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Bon Appétit, Monsieur Poirot

James Hull - June 2014

Paris—Few things could evoke the grandeur of a bygone era more than the Orient Express. The mythical train service has operated in various incarnations since 1883, and is most famous for carrying a fictional passenger: Hercule Poirot, the sharp-eyed dandified sleuth of Agatha Christie’s most famous whodunit, Murder on the Orient Express. The novel, and the train that inspired it, capture the enchanting moment of luxury travel after the advent of modern transportation that preceded the hectic and impersonal known today. In its heyday, the well-heeled could ride from Paris to Istanbul in about 80 hours, where many connected to destinations further east, such as Beirut, Baghdad, or Cairo. It was a “see and be seen” journey for an eccentric cast of characters that author E.H. Cookridge described as including kings, tycoons, prima donnas, and spies.

Now Yannick Alléno has picked up where Poirot left off, and created the Restaurant Éphémère Orient Express in conjunction with French luxury caterer Potel et Chabot. This “ephemeral restaurant” operates until the end of August and is part of a centerpiece exhibit dedicated to the history of the Orient Express at Paris’ Arab World Institute. Alléno says he “didn’t hesitate for a second” when asked to cook onboard a car from the legendary train. “It was really an unexpected project,” he reflects, “and I’m very proud to be able to offer a gastronomic experience in this incredibly historic rail carriage.” Somehow it seems to fit the élan of a chef who manages to be both loftily prestigious and amusingly irreverent. Alléno earned three Michelin stars at Le Meurice, the iconic hotel near the Tuileries Garden, and has released his own “bible of contemporary French gastronomy,” weighing 38 pounds. Nevertheless, he features a take-out kit of charcuterie munchies called the “sac apéro” at his bistro, Terroir Parisien. Another everyday dish, the “veau chaud,” reimagines the classic French tête de veau in a sausage-on-crusty-bread format, whose rather American inspiration—sacré bleu—was apparent when he described it on Facebook as “le Hot Dog parisien.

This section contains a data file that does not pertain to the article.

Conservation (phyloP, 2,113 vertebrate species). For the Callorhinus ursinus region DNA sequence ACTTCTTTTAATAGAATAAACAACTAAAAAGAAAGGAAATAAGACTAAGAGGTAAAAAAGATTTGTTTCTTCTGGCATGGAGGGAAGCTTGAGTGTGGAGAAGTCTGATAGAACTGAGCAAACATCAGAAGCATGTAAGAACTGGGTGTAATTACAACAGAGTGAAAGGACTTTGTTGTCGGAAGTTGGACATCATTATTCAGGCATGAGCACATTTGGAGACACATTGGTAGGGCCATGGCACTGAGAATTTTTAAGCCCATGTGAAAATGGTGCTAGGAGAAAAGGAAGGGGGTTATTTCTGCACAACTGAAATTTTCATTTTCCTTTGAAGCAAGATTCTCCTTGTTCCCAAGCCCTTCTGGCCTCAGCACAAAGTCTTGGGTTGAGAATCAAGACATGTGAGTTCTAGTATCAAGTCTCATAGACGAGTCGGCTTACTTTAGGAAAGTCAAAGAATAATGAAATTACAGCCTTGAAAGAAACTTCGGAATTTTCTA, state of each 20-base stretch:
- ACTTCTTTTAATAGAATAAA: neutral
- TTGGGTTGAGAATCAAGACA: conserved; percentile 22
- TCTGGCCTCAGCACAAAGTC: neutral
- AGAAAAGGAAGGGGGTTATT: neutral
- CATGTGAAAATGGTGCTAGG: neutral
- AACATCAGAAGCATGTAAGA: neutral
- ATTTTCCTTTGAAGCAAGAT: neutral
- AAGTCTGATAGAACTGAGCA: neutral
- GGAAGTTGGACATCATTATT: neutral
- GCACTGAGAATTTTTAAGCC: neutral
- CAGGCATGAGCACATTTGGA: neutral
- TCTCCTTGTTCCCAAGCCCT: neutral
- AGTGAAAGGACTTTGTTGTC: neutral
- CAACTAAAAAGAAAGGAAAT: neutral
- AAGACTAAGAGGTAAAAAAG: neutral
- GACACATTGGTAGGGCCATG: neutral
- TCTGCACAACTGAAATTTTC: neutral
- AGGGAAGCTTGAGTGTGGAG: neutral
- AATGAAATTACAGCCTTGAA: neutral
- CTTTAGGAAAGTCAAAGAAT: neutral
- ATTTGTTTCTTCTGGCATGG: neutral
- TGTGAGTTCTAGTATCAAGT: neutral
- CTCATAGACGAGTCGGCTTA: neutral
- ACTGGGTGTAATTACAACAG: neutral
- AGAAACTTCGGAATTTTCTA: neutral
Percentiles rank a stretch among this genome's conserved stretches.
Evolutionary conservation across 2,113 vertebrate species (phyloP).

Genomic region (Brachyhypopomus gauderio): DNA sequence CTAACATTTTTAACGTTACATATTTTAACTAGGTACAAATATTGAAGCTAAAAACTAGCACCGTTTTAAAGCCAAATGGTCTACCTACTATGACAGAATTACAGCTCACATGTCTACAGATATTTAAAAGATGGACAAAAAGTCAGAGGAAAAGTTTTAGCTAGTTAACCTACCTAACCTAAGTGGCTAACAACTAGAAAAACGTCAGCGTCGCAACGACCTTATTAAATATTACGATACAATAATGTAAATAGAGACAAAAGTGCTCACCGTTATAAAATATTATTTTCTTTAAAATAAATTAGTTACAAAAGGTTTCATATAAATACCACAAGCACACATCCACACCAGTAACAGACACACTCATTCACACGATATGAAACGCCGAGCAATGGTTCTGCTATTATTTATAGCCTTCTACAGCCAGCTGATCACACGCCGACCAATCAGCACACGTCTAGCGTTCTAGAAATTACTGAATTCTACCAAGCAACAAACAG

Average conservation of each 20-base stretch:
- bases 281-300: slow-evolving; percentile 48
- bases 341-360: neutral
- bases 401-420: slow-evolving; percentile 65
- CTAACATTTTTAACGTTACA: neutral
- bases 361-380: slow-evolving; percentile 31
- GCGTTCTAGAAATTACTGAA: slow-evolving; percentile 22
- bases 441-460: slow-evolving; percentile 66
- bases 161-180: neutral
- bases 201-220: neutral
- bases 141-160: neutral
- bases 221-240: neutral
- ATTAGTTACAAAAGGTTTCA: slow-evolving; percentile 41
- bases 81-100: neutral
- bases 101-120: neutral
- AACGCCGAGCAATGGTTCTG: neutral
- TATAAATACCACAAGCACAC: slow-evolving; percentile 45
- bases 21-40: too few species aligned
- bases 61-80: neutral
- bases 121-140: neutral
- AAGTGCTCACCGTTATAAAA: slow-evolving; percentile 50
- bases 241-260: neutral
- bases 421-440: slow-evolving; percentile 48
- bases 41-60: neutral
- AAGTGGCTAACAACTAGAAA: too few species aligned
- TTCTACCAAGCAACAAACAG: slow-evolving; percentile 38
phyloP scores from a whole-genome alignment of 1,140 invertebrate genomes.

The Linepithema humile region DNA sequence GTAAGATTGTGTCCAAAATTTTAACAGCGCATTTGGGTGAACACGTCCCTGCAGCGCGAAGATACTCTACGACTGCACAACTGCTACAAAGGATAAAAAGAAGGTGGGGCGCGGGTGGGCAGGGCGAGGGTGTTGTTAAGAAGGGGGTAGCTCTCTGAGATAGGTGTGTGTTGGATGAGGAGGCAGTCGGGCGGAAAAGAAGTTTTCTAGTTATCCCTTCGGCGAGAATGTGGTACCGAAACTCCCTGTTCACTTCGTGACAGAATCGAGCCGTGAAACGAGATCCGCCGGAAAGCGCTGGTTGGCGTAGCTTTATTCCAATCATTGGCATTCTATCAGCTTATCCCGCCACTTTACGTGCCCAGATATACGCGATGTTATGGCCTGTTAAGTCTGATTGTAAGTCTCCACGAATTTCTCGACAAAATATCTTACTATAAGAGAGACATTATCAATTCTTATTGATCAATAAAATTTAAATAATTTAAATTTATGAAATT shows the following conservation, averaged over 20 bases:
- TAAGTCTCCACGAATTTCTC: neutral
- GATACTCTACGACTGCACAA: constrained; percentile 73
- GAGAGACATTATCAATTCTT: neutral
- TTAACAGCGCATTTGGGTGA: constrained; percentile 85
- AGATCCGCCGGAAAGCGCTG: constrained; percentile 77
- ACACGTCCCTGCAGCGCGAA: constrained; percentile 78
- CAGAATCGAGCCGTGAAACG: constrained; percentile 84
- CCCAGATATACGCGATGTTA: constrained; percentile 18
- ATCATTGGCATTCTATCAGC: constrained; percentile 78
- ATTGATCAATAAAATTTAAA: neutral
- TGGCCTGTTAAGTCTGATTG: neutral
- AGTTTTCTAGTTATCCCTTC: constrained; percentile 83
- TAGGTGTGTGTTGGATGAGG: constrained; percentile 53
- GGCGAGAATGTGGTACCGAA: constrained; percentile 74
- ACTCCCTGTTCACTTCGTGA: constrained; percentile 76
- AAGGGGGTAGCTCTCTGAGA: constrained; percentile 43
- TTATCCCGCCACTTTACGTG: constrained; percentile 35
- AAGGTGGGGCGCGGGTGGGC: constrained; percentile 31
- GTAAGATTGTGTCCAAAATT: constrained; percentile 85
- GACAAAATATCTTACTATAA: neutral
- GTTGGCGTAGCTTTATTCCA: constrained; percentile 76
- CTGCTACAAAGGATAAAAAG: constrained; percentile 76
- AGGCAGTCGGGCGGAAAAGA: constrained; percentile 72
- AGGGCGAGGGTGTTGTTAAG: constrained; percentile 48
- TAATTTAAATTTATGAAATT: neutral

This latest dining experience features antique Orient Express rail cars that have been lavishly refurbished and put on display outside the museum. Alléno’s restaurant operates in the Anatolie dining car, built as a fitting setting for an elegant dinner service and sumptuously appointed in the dark woods, fine leather, and thick drapery that were once synonymous with luxury. A step away is the equally posh Train Bleu bar car.

Alléno delivers classic haute cuisine reminiscent of the meals enjoyed on the original train, explaining that “the biggest challenge was to reproduce the experience that they had at the time.” He knew that soufflés were served by the train’s original chefs, and so sought to replicate them for his guests. It wasn’t easy in the confines of the dining car, whose 65 square-foot galley was once fired with wood coal.

The periodically changing menu also features such French favorites as lobster consommé, squab, fricassée of Bresse chicken, and zucchini flowers with chanterelle mushrooms. In a nod to the Near East, dessert includes ice cream made with Turkish Delight and rose water. Patrons can choose prix-fixe menus with or without beverages. There’s also an elegant à la carte selection of Bordeaux, Burgundy, and Rhône Valley wines, including four of the chef’s own bottles, which were produced in collaboration with noted French vintner Michel Chapoutier.

Diners will also want to explore the museum, where the Orient Express exhibit is spread out over two levels and includes a host of documents, art, and antiques from the train’s storied history.